Inside Dustin Johnson’s Crisis Management Strategy at Augusta National

DJ adapted quickly after being unhappy with his driver

GOLF.com / Stephen Denton

Welcome to Play Smart, the game improvement column that drops every Monday, Wednesday and Friday from game improvement editor Luke Kerr-Dineen (Who you can follow on Twitter here).

Augusta, J.A.; – I was walking around Augusta National on Thursday, jotting down a few different notes that all sounded like half stories. So, a bit like breaking into the fridge and seeing what you can make of it, today’s Play Smart is a master omelette of sorts. A small selection of the different ideas we crack the egg to make it work.

Why DJ hit so many 3-woods

The college DJ’s coach and the man who runs his golf academy, GOLF Top 100 Instructor Allen Terrell, was very clear with me when I spoke to him last week: The DJ’s swing hasn’t been where he’d like in recent months.

In short, the DJ loves faded beats and hates losing left. Both of these require him to swing to the left with the putter face slightly open, relative to his swing.

But because too much of a good thing in a golf swing can sometimes become a bad thing, a DJ can start the swing. is very far left. This can lead to major fades, and subsequent offsets that leave intimidating double crosses. But remember: DJ hates the lost left! So to prevent this bug, his instinct is start to swing up more Leave, which leads to more double crosses. It’s part technical and part mental.

But a DJ is working on it, says Terrell. He’s worked on this before, and it’s getting better fast. Terrell was also clear on another important point:

“He’s talented and athletic enough to make it work,” he says. “He’s won by doing it before, and he can win it again.”

Part of the reason is that big players like DJ become great for a variety of different reasons.

DJ isn’t just a great club slingshot, he’s a great strategist too. Having lost the drives in the first slot, and left them in the third slot, he essentially resorted to crashing into wood for the rest of the day. He hit 3-wood on 10 out of 14 holes Thursday in all – and on three par-5s.

why?

“I hit a lot of 3 woods today because for some reason I wasn’t comfortable with the driver, which is unusual for me. Normally, it’s the other way around.” “But I just needed to keep playing.”

It’s the kind of street smart, smart mindset that people with DJs often overlook. He quickly realized what was happening, did not like what he saw and adapted to it. He played what he had, and once he got home in an impressive three, he quickly moved to the range to see the rest.

Some other reflections…

the fifteenth hole He’s kind of a monster now. Most players in recent history have had a long iron corridor or a raised bunk in two. But with 20 yards added since last year, and with winds blowing right into the tee on Friday, the hole was rough: “I hit the driver, a 4-iron, and a sand wedge. It was a driver, 5-iron,” Daniel Berger said.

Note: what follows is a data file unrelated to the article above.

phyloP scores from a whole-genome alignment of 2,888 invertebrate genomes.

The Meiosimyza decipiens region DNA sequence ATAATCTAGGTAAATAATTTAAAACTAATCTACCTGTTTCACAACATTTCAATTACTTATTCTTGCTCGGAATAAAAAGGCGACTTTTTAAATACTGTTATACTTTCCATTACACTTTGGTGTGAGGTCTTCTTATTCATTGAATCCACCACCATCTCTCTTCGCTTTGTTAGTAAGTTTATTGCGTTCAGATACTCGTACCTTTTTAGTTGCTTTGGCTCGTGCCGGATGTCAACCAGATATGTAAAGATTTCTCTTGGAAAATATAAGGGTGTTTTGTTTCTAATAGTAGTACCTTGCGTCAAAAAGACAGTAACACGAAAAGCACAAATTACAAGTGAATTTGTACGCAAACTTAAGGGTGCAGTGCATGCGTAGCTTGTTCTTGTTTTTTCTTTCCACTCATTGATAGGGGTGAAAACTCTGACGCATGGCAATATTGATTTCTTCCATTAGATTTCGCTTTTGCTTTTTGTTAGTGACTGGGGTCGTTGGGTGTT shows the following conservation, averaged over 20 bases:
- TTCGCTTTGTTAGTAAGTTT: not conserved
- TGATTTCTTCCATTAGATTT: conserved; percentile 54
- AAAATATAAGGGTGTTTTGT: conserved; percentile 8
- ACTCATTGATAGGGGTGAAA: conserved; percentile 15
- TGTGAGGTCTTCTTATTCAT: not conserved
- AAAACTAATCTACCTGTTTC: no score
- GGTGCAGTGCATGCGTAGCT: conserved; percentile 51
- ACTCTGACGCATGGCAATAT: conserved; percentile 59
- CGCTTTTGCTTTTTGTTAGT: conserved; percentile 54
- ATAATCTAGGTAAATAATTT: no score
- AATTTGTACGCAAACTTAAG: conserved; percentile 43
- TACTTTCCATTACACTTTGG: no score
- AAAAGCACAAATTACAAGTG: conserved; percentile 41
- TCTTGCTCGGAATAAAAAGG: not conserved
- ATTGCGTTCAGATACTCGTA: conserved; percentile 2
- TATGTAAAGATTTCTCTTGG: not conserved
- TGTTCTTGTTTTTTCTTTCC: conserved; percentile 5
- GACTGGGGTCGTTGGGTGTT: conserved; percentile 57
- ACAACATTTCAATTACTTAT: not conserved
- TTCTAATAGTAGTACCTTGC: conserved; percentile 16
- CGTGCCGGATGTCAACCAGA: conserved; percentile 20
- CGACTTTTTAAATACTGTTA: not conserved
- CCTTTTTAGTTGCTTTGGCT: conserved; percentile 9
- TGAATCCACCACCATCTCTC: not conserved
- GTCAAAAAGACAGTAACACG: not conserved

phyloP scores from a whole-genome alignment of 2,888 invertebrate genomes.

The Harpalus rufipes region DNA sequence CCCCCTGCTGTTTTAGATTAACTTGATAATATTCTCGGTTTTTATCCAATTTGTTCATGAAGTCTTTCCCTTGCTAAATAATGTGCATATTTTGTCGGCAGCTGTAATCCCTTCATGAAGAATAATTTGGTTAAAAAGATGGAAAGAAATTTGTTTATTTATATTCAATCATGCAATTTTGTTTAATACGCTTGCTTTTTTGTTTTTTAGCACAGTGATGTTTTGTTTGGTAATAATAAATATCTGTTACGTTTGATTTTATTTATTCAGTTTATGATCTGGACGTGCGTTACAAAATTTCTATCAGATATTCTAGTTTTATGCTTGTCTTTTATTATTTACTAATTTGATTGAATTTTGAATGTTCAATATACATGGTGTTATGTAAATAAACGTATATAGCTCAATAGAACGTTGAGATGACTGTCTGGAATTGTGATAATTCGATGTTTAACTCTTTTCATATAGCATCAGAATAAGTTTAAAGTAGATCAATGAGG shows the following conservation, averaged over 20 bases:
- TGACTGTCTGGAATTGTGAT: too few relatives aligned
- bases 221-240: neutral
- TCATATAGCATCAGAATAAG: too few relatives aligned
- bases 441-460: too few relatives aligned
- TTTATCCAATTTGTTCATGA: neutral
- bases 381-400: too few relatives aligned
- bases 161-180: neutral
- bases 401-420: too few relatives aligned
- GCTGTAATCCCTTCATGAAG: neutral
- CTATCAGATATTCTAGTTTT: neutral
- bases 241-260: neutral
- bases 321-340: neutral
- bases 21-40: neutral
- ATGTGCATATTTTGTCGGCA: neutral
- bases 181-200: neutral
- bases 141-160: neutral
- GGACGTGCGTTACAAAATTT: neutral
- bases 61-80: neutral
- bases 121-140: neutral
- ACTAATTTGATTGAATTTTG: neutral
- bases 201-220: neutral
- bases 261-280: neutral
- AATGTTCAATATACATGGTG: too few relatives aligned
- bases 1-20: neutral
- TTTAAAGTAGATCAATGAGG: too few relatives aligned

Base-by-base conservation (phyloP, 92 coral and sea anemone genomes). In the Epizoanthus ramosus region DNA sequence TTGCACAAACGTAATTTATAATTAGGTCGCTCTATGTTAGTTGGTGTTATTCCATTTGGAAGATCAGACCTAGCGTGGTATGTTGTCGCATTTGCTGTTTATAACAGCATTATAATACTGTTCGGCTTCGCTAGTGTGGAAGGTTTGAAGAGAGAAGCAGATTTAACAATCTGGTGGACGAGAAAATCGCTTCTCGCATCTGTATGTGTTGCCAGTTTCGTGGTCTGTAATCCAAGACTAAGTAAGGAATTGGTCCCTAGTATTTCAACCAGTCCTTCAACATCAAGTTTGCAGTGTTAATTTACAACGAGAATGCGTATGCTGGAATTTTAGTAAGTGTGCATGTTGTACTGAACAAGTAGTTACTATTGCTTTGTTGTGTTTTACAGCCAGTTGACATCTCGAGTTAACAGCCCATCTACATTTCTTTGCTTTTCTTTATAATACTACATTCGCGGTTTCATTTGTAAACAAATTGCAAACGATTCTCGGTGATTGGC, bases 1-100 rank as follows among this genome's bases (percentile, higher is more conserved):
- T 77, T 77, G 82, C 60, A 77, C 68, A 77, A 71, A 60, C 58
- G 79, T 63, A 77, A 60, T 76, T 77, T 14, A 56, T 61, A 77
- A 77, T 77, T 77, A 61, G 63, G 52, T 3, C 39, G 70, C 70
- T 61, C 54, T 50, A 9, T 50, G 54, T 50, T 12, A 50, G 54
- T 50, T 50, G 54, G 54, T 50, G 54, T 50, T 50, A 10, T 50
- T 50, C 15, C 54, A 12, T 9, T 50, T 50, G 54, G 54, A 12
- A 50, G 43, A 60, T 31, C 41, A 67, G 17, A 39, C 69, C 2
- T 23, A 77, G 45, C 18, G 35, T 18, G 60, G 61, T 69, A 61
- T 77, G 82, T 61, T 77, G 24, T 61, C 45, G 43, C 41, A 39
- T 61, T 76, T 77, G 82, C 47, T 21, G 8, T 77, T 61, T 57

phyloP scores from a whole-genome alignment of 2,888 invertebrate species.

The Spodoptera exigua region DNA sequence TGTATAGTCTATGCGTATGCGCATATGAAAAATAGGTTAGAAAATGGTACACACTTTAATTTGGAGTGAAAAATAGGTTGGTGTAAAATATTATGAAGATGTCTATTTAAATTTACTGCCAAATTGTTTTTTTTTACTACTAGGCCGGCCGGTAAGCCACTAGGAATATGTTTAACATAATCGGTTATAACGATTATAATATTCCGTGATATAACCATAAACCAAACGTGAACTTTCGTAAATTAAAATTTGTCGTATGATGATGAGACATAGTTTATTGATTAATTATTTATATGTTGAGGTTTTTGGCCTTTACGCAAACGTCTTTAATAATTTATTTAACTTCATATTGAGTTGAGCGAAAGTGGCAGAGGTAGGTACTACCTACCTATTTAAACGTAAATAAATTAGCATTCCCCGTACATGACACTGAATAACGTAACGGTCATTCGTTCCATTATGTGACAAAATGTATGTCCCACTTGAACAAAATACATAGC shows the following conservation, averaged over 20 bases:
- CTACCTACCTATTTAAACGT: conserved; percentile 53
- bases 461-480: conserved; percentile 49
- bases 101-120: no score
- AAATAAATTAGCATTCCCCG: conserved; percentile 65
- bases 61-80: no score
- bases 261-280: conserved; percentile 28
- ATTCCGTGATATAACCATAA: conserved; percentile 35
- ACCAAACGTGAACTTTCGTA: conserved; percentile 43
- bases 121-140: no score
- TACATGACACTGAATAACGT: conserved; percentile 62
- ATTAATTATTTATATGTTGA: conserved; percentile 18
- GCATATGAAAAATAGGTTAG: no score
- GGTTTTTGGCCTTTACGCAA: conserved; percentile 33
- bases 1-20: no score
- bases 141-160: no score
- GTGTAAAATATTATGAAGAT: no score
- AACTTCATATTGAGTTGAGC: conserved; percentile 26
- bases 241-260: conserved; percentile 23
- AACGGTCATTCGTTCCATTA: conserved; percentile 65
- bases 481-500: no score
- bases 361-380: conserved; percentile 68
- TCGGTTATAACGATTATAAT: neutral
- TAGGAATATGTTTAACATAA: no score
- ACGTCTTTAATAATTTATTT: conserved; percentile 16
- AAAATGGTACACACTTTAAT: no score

fourth hole It is 240 yards par-3And who was playing in a heavy wind on Thursday. I’ve been camping there for a while and in a three-group space I’ve watched DJ, Zalatoris, Cantlay, Rahm and Spieth all go wrong a long time ago. I think they bounced with the batons and tried to hit the fade back in the wind, but ended up dragging the ball to the left instead. It’s a good place to miss on a hard hole, but upon watching it, I realized it’s the kind of fine fail that regular golfers never do.

Spieth’s Pre-Swing Rehearsal She drew attention on Thursday. He did it because he’s trying to make the club feel superficial in the transition phase, the way he says it He can do this by exaggerating it in slow motion.

So cool that I chose this moment to blink.

GOLF.com / Stephen Denton

tiger injury effects They surface in many different ways. I always look for two big stories: If he gets back on his right leg quickly after a crash, that’s a sign that he either can’t physically or he won’t be bearing weight on his main leg, due to pain or problems with movement. The other anecdote is a quick left skip, which for the same reasons means he doesn’t move his body during the shot but frees his face anyway.

Master’s Store There seems to be a slight increase in cool stuff this year. The Masters crest appeared in the ’80s, as does a replica of the iconic ’60s rope hat. I’m wearing the white version on the right Along with my colleague Shawn Zack. I would have made a great photo if I hadn’t blinked at it.

I had a great time on a few capsules Recently. First the Drop Zone (which you can find here), then getting to know J-Wall on Fully Equipped (here) and then more recently on the Bunkered podcast with my friend across the pond, Michael (here).

Look Care Denin

Golf.com Contributor

Luke Kerr-Dineen is Director of Service Journalism for GOLF Magazine and GOLF.com. In his role, he oversees brand game improvement content that includes instructions, equipment, and health and fitness across all multimedia platforms at GOLF.

An alumnus of the International Junior Golf Academy and the University of South Carolina – the Beaufort golf team, where he helped them finish first in the NAIA National Rankings, Locke moved to New York in 2012 to pursue a master’s degree in journalism from Columbia University. And in 2017, it was named “Rising Star” from the News Media Alliance. His work has also appeared in USA Today, Golf Digest, Newsweek, and The Daily Beast.

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